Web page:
Dealers have raised serious questions over the build quality of Sony Ericsson handsets after widespread problems with the C905, its latest high-end device.
Many customers have complained to independent dealers that the earpiece on the C905 stops working soon after purchase, with a flex cable between the top and bottom of the slider cable failing. Some have also criticised the manufacturer for how long it takes to repair handsets.
Complete Communications proprietor Adam Nyman said: “I’m not stocking the C905 any more. Sony Ericsson is denying all knowledge of problems and is taking up to three weeks to send back repaired phones. People want reliability in their mobiles and can’t wait that long.
“Its last decent release was the K810 but since then all the phones have been faulty. Take the W595 for example – the keypad fell apart shortly after purchase. Unless it addresses these problems Sony Ericsson is in big danger of falling behind its rivals.”
Mobile Zone proprietor Mike Young reported faults on several handsets and criticised Sony Ericsson for not having a repair centre like its rivals.
“We’ve had the same enquiries about the C905. The K850 is still a nightmare because of endless failures with the key membrane. The new parts don’t seem to work either. And the flip mechanism on the W350i breaks too easily as well.”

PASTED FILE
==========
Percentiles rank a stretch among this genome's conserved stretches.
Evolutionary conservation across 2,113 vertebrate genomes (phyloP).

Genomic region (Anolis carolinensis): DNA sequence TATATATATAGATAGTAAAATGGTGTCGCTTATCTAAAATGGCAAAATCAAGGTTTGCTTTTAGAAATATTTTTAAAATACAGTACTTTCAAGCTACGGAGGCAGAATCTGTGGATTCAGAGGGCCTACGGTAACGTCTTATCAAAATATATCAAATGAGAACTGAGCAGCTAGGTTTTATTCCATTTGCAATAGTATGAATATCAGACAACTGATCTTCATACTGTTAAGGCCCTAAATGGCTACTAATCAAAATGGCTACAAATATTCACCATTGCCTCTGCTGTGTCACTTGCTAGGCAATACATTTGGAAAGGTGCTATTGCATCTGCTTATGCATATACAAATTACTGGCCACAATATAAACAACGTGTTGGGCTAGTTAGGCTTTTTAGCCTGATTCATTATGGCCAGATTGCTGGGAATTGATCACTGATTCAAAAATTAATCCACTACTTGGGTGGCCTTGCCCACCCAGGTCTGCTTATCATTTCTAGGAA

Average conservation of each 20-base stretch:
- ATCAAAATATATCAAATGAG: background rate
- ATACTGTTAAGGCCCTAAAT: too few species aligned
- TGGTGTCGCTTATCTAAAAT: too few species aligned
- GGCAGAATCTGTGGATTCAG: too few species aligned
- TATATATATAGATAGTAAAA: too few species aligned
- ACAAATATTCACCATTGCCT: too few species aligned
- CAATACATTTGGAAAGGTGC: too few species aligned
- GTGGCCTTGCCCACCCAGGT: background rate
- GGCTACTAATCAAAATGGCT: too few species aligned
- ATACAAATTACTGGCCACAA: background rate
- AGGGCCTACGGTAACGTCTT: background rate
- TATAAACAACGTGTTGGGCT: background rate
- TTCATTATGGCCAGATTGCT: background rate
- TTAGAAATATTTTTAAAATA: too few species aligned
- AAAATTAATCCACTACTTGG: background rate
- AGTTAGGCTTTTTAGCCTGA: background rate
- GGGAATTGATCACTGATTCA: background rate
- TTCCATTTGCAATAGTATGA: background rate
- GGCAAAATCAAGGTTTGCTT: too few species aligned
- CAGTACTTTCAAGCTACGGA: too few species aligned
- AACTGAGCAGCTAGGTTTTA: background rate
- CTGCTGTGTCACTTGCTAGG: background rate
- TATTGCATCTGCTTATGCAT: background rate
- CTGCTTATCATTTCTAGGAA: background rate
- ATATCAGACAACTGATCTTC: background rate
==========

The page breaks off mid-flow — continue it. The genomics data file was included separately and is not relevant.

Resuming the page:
The Phone Shop proprietor Adrian Foot said parts for faulty Sony Ericsson phones were harder to get hold of. “A lot of customers seem to be having problems with the C902’s keypad, with the UI board underneath the keypad failing. There hasn’t been a decent release since the K800 a couple of years ago. Customers are having to wait up to six weeks to get their phone back.”
Sony Ericsson managing director Nathan Vautier said: “We are very aware of this. We need to take a step up and understand where these quality issues are coming from. We have gone from having one of the best performing quality brands to having issues on certain products.
“We are addressing this radically, starting from within the core of our manufacturing business, in changing how we conduct our research and development, where we source our components and how we test our products.
“We will also manage this locally through post sales teams. In the short term we will be looking at ways to support this further through more accessible software downloads. But it has to start within the product itself.”